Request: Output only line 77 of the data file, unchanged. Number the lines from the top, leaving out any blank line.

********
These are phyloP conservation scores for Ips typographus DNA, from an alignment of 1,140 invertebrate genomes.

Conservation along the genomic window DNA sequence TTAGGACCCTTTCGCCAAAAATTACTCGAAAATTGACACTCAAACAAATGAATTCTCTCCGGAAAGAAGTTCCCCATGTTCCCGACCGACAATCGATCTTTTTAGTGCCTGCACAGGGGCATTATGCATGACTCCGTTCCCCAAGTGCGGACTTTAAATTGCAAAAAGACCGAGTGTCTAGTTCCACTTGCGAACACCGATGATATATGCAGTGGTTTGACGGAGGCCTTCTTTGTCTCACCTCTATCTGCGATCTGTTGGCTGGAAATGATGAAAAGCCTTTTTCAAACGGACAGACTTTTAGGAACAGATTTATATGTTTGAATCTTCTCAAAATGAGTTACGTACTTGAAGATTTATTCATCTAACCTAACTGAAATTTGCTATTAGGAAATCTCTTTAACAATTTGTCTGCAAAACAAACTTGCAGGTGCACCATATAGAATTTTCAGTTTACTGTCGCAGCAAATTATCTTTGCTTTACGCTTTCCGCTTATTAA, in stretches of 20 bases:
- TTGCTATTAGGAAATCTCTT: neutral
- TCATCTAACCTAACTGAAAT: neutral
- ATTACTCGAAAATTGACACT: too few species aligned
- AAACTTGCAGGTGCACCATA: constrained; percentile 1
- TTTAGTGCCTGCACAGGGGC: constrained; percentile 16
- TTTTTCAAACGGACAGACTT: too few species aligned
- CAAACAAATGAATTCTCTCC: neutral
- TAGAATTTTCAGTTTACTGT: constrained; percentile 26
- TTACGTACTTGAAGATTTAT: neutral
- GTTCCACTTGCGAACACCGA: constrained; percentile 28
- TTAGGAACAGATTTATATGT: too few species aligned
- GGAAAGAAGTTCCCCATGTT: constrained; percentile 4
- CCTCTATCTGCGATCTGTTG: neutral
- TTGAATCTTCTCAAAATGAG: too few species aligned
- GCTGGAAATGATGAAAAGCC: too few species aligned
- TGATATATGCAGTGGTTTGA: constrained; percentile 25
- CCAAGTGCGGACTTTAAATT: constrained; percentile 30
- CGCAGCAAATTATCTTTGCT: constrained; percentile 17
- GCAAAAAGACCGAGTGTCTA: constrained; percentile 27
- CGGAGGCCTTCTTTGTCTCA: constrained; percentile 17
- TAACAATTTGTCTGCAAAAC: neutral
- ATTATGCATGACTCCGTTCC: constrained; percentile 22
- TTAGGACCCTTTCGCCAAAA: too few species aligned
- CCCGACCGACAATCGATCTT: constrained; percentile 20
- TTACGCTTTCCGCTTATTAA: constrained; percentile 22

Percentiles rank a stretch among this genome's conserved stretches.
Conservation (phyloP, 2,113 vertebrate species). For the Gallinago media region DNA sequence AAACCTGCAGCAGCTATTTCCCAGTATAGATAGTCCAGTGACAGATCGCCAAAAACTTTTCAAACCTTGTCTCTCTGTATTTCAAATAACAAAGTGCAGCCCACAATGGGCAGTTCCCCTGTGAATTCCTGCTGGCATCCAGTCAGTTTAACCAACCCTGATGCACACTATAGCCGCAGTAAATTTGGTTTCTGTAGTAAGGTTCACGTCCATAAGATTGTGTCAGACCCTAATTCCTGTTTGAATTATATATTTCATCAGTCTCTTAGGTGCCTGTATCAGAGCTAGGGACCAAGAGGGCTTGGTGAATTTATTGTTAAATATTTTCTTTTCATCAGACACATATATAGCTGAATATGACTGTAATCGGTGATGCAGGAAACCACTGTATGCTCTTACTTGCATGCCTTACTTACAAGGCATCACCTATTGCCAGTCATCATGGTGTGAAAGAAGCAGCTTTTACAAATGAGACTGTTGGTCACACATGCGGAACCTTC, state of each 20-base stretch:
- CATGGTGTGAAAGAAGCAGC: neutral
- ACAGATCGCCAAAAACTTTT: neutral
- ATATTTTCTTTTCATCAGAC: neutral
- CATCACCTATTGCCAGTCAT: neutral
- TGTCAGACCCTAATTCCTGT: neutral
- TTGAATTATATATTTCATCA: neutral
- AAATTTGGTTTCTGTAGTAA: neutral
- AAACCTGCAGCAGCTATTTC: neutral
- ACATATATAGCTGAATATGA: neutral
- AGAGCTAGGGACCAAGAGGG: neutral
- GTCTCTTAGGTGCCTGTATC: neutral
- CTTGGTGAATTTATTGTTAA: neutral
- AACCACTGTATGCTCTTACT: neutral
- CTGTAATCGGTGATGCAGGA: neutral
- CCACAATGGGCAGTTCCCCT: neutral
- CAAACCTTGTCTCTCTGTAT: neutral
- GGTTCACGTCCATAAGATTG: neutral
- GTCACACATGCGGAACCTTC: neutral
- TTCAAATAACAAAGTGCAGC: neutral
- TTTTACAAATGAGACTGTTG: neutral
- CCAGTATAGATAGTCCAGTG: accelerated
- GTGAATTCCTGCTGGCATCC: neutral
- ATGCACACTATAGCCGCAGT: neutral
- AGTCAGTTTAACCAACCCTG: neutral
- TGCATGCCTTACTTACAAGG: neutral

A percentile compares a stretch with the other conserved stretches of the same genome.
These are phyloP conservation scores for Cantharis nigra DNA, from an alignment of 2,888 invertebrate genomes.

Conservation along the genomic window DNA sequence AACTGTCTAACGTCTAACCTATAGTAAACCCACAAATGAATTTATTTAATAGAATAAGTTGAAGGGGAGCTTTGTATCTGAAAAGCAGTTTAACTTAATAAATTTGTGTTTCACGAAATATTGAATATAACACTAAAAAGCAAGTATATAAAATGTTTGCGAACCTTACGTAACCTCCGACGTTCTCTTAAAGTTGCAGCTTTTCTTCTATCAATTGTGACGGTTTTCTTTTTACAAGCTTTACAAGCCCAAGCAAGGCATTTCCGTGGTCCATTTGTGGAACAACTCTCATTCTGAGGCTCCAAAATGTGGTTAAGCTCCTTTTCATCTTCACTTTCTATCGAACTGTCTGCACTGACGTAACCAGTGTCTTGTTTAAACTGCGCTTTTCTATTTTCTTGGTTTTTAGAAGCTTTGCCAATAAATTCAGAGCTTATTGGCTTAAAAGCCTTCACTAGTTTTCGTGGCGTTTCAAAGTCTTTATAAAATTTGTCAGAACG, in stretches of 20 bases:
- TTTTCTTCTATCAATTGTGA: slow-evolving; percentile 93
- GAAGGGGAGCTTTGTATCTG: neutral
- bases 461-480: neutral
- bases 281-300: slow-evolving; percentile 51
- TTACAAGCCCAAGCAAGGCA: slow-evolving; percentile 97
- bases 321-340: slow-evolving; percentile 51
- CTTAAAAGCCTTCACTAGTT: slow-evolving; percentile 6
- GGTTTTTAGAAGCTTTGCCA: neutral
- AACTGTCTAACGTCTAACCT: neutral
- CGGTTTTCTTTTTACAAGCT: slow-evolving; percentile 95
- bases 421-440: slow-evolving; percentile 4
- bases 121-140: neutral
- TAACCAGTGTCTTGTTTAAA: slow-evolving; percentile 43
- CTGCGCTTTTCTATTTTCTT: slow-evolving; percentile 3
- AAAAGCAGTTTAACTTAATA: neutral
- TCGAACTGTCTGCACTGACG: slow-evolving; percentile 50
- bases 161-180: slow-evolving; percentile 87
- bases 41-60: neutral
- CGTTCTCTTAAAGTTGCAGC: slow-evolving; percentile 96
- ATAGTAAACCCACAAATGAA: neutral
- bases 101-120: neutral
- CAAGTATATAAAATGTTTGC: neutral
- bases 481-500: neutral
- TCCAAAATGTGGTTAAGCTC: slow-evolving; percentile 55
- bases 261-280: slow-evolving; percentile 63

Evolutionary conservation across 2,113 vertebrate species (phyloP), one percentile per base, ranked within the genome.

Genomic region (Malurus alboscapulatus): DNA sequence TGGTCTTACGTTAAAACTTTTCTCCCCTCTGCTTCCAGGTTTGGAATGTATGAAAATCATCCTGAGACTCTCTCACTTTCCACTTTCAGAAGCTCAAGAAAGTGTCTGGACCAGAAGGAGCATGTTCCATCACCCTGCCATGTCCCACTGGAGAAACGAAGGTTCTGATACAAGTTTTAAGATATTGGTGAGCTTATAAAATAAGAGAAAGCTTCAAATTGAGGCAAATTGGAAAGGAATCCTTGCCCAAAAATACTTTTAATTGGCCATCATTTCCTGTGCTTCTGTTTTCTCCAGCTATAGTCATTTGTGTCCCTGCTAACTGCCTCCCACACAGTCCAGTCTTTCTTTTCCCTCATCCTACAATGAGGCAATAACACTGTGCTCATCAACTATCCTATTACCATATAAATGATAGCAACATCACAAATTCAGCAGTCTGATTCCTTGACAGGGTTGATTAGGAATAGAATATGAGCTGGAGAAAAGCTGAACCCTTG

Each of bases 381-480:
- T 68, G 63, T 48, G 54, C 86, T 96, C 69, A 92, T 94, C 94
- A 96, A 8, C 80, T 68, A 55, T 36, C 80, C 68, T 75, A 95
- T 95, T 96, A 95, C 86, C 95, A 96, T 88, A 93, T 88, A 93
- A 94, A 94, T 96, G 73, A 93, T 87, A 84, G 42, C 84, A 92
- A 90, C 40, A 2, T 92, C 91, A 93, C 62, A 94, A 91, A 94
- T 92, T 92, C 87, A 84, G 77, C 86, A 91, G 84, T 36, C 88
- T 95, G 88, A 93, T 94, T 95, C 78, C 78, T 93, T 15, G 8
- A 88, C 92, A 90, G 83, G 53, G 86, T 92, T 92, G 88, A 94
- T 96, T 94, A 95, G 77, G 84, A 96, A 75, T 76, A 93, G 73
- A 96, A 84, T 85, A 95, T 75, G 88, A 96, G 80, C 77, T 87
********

- ATAGTAAACCCACAAATGAA: neutral